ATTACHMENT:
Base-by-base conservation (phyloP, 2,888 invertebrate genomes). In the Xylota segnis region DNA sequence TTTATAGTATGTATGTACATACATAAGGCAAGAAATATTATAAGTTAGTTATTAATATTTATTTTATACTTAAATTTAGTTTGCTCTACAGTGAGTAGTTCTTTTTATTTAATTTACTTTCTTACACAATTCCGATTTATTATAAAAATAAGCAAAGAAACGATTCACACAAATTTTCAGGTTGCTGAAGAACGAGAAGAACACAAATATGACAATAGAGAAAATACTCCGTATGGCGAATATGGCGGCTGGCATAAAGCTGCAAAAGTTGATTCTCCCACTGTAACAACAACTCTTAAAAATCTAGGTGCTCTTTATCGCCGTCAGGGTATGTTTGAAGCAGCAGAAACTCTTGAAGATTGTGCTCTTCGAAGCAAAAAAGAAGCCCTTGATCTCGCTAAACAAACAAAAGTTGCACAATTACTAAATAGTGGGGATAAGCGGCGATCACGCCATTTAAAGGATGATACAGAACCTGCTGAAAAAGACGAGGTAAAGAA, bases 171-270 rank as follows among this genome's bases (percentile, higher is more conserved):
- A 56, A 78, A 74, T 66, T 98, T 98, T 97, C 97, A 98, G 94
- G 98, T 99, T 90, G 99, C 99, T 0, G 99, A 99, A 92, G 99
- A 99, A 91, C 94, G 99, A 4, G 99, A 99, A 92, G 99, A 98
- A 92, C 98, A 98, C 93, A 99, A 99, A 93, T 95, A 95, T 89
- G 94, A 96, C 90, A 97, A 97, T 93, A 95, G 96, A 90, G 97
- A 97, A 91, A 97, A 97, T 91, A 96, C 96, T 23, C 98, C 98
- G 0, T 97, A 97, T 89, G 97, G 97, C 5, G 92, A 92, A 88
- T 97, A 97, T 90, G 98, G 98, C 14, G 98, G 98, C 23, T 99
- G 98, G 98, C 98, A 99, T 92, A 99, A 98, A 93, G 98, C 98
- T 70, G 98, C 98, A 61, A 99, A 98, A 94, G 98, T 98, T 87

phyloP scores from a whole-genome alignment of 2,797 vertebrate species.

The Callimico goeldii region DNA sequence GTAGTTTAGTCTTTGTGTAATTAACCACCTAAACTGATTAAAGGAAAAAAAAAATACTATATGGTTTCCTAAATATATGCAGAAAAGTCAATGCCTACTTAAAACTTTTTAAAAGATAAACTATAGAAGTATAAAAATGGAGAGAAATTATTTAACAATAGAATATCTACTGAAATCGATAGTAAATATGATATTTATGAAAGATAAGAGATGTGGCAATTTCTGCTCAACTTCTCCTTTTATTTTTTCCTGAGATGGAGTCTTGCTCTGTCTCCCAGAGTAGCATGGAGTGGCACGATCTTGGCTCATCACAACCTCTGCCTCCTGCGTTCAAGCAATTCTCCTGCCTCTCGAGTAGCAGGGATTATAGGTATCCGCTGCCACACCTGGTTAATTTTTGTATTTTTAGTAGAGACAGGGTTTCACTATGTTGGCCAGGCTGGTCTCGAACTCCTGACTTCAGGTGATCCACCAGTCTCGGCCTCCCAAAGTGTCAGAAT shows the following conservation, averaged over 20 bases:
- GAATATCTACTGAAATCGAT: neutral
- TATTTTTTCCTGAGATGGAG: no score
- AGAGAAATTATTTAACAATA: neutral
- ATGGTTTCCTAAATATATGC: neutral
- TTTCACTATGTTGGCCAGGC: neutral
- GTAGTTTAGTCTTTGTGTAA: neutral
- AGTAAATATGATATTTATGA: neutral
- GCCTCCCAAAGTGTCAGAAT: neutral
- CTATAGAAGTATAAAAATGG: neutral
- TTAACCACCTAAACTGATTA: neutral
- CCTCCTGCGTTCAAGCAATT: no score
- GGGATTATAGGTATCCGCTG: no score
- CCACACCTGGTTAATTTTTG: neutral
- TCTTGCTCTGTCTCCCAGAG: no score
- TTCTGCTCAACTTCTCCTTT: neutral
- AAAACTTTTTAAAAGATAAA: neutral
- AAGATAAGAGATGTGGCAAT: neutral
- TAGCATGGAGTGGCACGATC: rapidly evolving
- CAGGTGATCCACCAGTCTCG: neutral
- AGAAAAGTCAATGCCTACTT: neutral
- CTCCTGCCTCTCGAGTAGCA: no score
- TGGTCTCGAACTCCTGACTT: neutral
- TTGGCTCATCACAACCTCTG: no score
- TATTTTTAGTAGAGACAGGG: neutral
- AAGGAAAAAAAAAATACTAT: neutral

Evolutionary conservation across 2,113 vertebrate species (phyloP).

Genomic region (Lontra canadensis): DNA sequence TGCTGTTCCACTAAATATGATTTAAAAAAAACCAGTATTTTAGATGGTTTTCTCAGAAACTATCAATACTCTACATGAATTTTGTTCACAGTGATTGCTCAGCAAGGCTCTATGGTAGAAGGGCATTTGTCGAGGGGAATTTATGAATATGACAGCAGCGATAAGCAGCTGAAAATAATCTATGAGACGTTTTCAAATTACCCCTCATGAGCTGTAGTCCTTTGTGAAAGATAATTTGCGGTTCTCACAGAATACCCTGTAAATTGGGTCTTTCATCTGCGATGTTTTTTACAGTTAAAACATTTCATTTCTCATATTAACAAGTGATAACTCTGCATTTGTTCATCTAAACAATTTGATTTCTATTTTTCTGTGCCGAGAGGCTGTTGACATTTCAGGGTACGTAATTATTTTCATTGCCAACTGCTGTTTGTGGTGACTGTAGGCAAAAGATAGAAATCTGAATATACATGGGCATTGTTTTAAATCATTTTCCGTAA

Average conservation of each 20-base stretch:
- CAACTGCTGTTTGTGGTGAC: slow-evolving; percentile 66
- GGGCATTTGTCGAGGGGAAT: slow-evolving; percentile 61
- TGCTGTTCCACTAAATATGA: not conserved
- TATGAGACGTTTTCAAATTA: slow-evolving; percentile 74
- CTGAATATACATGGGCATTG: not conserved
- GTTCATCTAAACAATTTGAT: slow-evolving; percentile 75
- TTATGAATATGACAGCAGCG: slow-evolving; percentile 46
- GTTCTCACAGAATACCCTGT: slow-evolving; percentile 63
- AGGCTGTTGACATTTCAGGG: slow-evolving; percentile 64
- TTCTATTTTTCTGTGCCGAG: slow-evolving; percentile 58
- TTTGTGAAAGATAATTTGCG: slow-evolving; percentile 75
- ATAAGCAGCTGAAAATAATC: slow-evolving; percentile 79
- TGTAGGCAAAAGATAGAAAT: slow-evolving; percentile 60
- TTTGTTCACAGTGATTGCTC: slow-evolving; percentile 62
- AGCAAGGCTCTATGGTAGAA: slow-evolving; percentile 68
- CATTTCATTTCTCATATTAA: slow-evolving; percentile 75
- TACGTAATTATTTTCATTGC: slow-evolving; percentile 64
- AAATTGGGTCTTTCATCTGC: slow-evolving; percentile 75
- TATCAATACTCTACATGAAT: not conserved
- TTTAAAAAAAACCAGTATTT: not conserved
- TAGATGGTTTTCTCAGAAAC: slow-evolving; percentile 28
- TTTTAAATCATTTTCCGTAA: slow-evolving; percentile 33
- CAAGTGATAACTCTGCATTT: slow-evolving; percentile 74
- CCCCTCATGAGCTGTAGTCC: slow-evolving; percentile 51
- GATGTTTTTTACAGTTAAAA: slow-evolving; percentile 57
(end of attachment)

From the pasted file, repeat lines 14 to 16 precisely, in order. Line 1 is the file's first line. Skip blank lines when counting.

- GAATATCTACTGAAATCGAT: neutral
- TATTTTTTCCTGAGATGGAG: no score
- AGAGAAATTATTTAACAATA: neutral